The Evans court placed considerable reliance on Dolce. We note, however, that Dolce was not interpreting the language of section 21.1, but rather interpreting the common law discovery rule. In reaching its conclusion, the Evans court did not consider the effect that the enactment of section 21.1 might have on Dolce, even though this section was in effect at the time Evans was decided.

Several recent cases, which do interpret and apply the language of section 21.1, have declined to follow the Evans holding. Sharpe v. Jackson Park Hospital (1981), 99 Ill. App.3d 874, appeal allowed (1982), 88 Ill.2d 555; Walsh v. Swedish Covenant Hospital (1981), 97 Ill. App.3d 1147; Kaufman v. Taub (1980), 87 Ill. App.3d 134.

In Sharpe, Walsh and Kaufman, as in the case at bar, the plaintiff discovered the wrongful causation after the allegedly negligent act but prior to the running of the section 14 statute of limitations. In all three cases, the defendants filed a motion to dismiss based on Evans and Dolce. The trial courts> dismissed the complaints and were reversed on appeal.

These cases held that section 21.1 creates its own statute of limitations which assumes a discovery rule. (Walsh v. Swedish Covenant Hospital (1981), 97 Ill. App.3d 1147, 1149-50.) The Walsh court distinguished Dolce by noting that under section 14, the plaintiff must file his action within two years from the time the "`cause of action accrued,'" whereas under section 21.1 the limitations period is not measured from the time the action "`accrued.'" The court held that the language of section 21.1 assumes a discovery rule and gives plaintiff two years from the time the plaintiff knew or should have known of the injury and its wrongful causation to file his action. (97 Ill. App.3d 1147, 1150.) Similarly, in Kaufman v. Taub, the court stated that to "construe the two-year period as similarly running from the date of injury unless the harm is discovered outside the two-year period would controvert * * * the explicit discovery rule contained in the statute * * *." 87 Ill. App.3d 134, 140.

Although the supreme court has not yet spoken on this issue, in several recent cases, Knox College v. Celotex Corp. (1981), 88 Ill.2d 407, Nolan v. Johns-Manville Asbestos (1981), 85 Ill.2d 161, and Witherell v. Weimer (1981), 85 Ill.2d 146, the court has discussed the application of both the common law and the section 21.1 discovery rule. In all of those cases, the court discussed the discovery rule not so much as an extension of period of time to file, but rather as a rule which determines when the statute should begin to run. In Knox College v. Celotex Corp. (1981), 88 Ill.2d 407, 414, the court stated that the "effect of the discovery rule is to postpone the starting of the period of limitations until the injured party knows or should have known of his injury."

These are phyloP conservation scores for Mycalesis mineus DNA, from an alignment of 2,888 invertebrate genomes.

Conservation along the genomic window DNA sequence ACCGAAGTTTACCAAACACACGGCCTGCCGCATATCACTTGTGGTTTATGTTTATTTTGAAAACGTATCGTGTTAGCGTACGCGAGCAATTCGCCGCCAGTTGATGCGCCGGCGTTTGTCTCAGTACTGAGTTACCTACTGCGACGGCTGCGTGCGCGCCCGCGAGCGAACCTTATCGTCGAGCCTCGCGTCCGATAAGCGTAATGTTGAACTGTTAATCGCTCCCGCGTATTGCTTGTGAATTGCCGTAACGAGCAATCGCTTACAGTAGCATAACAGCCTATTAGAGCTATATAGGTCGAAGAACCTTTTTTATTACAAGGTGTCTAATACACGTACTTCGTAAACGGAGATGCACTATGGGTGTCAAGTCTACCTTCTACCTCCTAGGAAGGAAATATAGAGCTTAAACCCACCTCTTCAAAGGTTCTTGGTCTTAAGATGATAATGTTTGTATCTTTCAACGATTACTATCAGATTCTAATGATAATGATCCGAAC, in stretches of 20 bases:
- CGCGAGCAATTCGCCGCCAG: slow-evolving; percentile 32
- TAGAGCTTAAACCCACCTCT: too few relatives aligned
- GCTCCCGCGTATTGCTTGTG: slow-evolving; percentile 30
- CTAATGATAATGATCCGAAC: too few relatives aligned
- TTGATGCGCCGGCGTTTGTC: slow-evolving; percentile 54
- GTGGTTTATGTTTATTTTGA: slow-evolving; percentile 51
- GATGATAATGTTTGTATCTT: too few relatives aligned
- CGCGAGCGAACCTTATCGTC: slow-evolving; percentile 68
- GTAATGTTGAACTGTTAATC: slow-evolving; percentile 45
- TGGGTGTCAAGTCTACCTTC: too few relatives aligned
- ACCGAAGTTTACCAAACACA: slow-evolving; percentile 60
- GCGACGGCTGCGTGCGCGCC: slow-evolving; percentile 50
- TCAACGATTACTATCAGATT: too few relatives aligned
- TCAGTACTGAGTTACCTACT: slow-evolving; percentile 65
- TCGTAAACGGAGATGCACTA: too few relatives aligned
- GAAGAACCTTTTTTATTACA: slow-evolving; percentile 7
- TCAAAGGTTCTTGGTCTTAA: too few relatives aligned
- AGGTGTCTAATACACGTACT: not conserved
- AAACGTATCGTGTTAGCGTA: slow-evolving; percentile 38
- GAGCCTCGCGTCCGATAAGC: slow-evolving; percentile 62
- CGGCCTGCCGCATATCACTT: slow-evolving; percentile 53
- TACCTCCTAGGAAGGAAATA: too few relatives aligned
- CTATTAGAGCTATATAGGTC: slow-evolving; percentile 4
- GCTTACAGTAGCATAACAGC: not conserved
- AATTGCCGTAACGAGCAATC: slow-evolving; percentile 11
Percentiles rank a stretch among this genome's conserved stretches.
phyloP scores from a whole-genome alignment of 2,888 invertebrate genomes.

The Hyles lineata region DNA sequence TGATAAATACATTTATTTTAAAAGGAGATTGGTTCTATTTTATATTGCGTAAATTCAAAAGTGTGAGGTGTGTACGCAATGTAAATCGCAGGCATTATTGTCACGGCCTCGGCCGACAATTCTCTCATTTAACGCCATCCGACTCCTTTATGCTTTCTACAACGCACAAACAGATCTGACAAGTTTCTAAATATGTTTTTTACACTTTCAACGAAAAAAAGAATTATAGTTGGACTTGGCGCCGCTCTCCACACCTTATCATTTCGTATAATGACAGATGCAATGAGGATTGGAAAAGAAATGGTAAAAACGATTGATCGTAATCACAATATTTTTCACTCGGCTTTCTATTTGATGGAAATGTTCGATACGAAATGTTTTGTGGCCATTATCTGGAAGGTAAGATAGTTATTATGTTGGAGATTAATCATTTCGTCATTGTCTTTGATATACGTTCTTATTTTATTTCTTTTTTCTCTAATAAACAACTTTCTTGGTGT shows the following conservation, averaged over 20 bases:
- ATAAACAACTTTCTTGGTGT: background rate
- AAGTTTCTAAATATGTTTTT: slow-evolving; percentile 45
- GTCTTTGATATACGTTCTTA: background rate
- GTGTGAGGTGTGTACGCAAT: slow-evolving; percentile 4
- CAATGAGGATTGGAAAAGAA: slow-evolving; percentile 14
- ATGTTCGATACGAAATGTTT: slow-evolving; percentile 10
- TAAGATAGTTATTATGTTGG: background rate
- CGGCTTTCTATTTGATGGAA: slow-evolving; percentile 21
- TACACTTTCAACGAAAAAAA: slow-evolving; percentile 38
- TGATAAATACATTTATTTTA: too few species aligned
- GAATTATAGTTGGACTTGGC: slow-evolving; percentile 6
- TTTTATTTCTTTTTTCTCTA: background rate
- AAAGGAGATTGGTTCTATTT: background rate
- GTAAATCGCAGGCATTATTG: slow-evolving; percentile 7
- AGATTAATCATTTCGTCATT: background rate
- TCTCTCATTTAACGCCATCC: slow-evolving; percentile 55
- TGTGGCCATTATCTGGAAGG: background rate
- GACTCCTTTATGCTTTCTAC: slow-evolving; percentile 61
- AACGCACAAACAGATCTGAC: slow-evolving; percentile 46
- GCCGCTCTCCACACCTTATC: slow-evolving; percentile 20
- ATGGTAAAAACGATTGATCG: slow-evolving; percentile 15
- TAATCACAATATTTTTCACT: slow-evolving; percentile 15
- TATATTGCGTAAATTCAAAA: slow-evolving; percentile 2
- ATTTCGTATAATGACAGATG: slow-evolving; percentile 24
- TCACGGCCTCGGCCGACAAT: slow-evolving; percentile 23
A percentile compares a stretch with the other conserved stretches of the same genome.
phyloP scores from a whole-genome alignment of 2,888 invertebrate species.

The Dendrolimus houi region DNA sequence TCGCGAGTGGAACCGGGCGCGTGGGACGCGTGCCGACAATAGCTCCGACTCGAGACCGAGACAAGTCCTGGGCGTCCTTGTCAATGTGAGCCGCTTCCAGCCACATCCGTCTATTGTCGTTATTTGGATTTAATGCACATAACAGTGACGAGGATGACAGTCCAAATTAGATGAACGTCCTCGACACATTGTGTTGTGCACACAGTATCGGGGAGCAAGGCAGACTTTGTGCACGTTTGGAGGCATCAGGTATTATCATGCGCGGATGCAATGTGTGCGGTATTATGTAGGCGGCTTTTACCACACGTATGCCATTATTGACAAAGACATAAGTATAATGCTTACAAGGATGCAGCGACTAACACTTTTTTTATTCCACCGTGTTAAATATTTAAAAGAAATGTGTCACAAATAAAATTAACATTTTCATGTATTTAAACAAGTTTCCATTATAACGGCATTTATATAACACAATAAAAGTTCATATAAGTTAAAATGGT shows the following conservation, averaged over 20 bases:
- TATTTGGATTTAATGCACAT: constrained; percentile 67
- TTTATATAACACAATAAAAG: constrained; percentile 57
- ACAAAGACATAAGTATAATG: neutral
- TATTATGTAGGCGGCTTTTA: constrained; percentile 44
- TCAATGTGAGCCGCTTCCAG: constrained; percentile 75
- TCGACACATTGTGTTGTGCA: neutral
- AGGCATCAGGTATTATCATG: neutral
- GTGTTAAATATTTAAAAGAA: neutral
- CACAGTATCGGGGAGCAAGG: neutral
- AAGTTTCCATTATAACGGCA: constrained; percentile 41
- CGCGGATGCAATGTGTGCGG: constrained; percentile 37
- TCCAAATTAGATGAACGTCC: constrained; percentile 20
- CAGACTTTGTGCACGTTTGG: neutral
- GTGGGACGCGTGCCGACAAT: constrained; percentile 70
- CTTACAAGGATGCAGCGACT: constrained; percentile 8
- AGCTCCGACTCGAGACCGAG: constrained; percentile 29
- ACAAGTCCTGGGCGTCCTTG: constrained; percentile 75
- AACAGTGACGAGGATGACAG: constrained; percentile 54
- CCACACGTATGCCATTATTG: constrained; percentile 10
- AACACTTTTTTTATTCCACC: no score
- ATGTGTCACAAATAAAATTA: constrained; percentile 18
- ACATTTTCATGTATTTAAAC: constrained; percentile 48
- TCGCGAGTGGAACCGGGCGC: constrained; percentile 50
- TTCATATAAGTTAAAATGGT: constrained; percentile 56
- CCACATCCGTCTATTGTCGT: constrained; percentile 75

Similarly, in Witherell v. Weimer (1981), 85 Ill.2d 146, 154-55, the court characterizes the discovery as the "triggering" of the statute of limitations. This approach to the discovery rule favors the holdings in Walsh, Kaufman and Sharpe.

Moreover, in Nolan v. Johns-Manville Asbestos (1981), 85 Ill.2d 161, 171, the supreme court further stated that "when a party knows or reasonably should know both that an injury has occurred and that it was wrongfully caused, the statute begins to run and the party is under an obligation to inquire further to determine whether an actionable wrong was committed." (See also Witherell v. Weimer (1981), 85 Ill.2d 146, 156.) Both Nolan and Witherell, recognize that before filing a suit, the plaintiff has a duty to investigate the defendant's behavior to determine if it amounts to an actionable wrong. The holdings in Kaufman, Sharpe and Walsh would give a plaintiff two years from the date of discovery to investigate whether the wrongful causation was actionable. The holding in Evans, however, would give plaintiff only the remainder of the two years under section 14 of the statute of limitations.

We also note that in several other appellate cases in which dates of the discovery, the occurrence, and the filing were in the same sequence as in the case at bar, the court applied the section 21.1 statute of limitations, and yet this issue was not raised by the parties or by the courts>. E.g., Bebee v. Fields (1979), 79 Ill. App.3d 1009; Licka v. William A. Sales, Ltd. (1979), 70 Ill. App.3d 929; Martinez v. Rosenzweig (1979), 70 Ill. App.3d 155.

• 5 Our analysis of the various statutes of limitations and the case law leads us to conclude that the discovery rule as contained in section 21.1 is applicable in a wrongful death case. Moreover, in a wrongful death case, the plaintiff has two years after the discovery that the death was wrongfully caused in which to file her action, regardless of whether the discovery had occurred prior to the expiration of the traditional two-year period of section 14.

The trial court's order dismissing the amended complaint is reversed and the cause is remanded for further proceedings.

Reversed and remanded.

LINDBERG and REINHARD, JJ., concur.

19820804